If Liquid is the best team in the league, and Cloud9 is secretly the best team in the league (scrims), then I think TSM is probably the scariest team in the league. Much of this is predicated on their historical reputation — I lived through their run of 10 straight Finals appearances, and so in the back of my mind a part of me will always tell you that TSM is the best team in the league. It’s just that when it comes to a Best-of-5, I think every single fan base would be nervous to go against TSM. That’s their passive power (or PTSD). But also their active power right now is that they just look good — maybe for the first time since the end of the 2018 Spring Split Regular Season. One of the biggest catalysts for this swing has been Smoothie — after dying a thousand times (this is a verifiable stat) in the first three weeks of the season, he’s only died a combined five times since (three of them in one match against OPT). This includes a performance against CLG where he pretty much single-handedly won them the game by landing three massive hooks in lane against Stixxay’s Ezreal. The most reassuring part of this for TSM fans is that it’s not just Bjergsen hard-carrying them to this 4-game win streak, which is what always pulled them out of ruts in the past. And it feels like they can become even better.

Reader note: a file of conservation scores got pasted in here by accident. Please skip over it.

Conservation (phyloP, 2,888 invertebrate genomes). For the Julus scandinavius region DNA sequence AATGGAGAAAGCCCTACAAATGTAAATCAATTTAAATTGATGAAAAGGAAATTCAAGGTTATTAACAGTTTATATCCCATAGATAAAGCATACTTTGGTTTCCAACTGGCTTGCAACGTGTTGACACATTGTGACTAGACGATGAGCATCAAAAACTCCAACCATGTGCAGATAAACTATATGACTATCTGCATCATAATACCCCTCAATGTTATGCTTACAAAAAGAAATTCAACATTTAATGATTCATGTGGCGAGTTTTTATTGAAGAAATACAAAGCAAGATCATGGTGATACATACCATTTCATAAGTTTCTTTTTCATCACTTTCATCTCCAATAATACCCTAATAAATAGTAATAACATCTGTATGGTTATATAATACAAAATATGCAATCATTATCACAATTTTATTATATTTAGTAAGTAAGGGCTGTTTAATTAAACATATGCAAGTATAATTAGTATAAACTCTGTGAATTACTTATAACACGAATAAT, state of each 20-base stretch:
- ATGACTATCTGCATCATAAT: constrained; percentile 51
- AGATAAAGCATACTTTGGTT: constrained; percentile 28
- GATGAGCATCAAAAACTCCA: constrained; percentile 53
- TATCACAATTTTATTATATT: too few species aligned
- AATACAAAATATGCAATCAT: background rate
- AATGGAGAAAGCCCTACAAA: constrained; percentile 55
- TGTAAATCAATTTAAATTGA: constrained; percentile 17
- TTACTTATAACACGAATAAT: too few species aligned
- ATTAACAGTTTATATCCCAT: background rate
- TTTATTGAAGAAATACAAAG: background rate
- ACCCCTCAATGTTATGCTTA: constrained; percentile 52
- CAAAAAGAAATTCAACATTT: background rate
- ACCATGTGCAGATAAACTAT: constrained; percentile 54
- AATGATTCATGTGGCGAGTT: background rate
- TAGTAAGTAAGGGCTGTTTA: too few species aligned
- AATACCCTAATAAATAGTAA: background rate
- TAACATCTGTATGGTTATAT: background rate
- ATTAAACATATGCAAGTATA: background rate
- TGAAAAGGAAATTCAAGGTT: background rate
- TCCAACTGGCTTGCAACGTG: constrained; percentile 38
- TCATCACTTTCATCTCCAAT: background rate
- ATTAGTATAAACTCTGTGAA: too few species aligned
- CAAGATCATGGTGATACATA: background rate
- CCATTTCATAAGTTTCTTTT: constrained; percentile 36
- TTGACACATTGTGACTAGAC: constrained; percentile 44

4. FLYQUEST [5-5] — The FLY is the limit